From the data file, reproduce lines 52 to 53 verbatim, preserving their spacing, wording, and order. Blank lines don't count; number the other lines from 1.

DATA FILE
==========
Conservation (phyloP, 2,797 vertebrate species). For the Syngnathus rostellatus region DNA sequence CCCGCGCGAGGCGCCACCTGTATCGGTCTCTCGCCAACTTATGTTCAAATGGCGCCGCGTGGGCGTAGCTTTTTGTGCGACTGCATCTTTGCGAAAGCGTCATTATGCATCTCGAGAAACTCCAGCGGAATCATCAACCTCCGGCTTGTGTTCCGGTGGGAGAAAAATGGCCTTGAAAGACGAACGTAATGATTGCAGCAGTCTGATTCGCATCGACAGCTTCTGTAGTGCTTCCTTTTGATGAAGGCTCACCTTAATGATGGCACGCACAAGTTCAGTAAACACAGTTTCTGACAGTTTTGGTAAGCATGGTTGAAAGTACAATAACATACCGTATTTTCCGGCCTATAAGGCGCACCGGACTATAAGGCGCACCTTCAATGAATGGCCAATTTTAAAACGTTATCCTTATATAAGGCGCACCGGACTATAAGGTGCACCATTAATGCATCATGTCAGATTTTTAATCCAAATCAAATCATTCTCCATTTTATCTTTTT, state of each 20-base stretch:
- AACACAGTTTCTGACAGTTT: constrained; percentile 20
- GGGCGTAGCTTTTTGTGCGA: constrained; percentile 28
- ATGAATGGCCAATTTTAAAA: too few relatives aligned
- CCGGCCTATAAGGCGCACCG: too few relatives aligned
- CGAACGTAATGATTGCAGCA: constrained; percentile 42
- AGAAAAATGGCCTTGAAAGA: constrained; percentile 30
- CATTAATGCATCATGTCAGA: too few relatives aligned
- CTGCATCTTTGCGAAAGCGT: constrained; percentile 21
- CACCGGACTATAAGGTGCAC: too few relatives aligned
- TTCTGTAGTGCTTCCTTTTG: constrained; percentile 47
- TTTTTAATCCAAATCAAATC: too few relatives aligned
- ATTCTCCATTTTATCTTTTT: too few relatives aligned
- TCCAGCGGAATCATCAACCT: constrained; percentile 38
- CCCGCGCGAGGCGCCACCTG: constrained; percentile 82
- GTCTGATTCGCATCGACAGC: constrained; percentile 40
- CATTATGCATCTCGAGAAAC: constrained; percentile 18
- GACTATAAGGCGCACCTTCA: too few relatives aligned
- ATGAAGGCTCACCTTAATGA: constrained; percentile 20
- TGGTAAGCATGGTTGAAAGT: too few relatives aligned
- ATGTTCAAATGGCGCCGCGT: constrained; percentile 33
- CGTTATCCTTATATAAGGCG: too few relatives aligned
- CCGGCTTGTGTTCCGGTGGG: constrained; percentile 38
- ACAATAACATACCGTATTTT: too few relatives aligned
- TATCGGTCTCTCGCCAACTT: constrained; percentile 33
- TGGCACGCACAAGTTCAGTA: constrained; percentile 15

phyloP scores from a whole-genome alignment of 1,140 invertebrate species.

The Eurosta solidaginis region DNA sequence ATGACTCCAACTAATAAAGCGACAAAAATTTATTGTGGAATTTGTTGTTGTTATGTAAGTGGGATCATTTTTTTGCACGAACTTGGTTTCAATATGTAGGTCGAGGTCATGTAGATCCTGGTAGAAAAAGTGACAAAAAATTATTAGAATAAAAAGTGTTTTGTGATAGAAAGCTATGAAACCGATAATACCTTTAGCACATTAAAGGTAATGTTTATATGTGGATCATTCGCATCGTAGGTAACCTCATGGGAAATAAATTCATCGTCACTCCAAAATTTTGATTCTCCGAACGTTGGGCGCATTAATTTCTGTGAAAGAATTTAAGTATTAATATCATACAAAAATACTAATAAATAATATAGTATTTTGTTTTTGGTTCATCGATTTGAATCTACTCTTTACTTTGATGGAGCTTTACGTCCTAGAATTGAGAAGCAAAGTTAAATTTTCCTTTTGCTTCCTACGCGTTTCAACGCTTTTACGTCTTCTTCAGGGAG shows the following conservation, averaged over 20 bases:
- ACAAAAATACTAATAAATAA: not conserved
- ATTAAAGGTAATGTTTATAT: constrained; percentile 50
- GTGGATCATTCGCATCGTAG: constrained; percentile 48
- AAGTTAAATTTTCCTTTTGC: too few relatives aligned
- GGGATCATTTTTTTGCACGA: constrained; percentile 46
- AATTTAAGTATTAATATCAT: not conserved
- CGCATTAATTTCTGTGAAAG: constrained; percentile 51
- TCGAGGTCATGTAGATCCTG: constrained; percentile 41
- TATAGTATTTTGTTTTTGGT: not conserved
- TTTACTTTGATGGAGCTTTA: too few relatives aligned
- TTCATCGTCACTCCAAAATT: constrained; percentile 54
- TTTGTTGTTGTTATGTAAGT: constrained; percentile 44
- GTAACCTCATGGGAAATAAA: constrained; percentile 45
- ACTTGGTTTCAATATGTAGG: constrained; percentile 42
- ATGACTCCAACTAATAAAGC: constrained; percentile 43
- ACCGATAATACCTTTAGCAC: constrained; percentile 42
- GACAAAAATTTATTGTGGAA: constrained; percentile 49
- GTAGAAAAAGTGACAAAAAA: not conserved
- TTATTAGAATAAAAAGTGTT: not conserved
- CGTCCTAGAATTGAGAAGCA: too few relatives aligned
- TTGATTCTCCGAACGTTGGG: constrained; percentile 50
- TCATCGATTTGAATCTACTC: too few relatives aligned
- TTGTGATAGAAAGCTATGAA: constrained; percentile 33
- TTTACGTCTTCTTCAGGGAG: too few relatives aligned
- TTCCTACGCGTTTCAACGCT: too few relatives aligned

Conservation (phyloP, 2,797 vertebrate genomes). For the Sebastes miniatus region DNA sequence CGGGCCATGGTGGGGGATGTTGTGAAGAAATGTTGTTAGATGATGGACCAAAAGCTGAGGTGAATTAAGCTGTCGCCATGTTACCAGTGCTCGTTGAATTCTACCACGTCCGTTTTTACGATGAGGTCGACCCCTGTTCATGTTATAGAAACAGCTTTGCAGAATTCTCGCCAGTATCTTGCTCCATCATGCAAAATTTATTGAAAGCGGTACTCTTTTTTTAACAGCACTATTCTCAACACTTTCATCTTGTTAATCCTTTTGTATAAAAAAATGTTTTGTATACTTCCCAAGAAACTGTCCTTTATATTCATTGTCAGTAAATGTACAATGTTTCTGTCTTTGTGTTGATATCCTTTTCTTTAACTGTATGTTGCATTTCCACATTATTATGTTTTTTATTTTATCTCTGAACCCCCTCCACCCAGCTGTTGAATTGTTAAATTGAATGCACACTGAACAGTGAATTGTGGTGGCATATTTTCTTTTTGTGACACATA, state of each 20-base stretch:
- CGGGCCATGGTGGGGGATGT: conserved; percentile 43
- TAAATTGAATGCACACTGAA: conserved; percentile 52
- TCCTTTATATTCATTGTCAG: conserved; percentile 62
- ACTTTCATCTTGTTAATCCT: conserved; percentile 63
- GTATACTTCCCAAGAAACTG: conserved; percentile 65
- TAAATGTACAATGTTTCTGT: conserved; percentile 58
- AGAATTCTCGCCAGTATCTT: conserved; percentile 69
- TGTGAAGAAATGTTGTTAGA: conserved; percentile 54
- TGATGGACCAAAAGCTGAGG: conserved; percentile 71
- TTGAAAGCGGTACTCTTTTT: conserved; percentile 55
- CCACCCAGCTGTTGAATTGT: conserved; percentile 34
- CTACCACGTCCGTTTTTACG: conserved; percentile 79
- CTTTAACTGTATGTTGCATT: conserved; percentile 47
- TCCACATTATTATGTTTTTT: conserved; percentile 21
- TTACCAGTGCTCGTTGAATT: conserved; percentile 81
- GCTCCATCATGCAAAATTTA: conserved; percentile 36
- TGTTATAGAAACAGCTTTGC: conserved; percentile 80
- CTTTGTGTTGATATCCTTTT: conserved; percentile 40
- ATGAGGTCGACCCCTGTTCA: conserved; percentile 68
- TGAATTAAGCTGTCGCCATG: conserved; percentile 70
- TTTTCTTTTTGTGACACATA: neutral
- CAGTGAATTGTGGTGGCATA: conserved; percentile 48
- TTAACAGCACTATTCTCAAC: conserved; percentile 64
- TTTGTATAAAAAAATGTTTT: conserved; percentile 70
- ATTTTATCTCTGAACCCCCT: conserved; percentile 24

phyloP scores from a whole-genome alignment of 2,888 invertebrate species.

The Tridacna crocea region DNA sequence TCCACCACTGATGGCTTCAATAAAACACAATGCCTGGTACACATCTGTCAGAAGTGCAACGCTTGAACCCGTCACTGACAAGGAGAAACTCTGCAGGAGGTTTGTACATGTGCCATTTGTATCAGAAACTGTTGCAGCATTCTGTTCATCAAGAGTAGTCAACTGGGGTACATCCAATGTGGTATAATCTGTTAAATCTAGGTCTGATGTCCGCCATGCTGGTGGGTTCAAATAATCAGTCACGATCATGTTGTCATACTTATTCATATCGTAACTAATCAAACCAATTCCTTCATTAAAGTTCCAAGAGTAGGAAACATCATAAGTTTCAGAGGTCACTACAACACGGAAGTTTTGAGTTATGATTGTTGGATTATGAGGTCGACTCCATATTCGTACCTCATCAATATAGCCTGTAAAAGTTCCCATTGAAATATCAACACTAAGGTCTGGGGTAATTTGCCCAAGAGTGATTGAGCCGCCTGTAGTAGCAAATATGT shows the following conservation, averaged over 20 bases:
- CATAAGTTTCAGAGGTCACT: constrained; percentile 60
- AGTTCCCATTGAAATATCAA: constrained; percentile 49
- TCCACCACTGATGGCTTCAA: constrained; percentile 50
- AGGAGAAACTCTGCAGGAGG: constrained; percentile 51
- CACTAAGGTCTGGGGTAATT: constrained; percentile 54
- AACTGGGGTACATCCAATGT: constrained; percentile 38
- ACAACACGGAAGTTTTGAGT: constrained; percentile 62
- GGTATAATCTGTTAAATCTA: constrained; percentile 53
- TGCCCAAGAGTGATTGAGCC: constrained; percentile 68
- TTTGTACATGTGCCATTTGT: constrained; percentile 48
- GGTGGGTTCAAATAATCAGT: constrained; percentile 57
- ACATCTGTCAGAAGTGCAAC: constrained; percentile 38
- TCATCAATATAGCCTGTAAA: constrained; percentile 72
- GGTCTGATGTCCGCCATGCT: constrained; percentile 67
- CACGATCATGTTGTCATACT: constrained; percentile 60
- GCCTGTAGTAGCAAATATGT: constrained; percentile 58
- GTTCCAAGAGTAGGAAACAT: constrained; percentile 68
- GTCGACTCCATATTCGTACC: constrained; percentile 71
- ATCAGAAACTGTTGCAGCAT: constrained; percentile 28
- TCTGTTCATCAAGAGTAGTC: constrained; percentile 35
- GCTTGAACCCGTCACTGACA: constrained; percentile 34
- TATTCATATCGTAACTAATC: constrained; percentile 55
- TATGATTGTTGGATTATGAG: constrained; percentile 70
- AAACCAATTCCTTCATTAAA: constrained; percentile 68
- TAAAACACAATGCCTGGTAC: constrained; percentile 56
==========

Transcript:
- TTTACGTCTTCTTCAGGGAG: too few relatives aligned
- TTCCTACGCGTTTCAACGCT: too few relatives aligned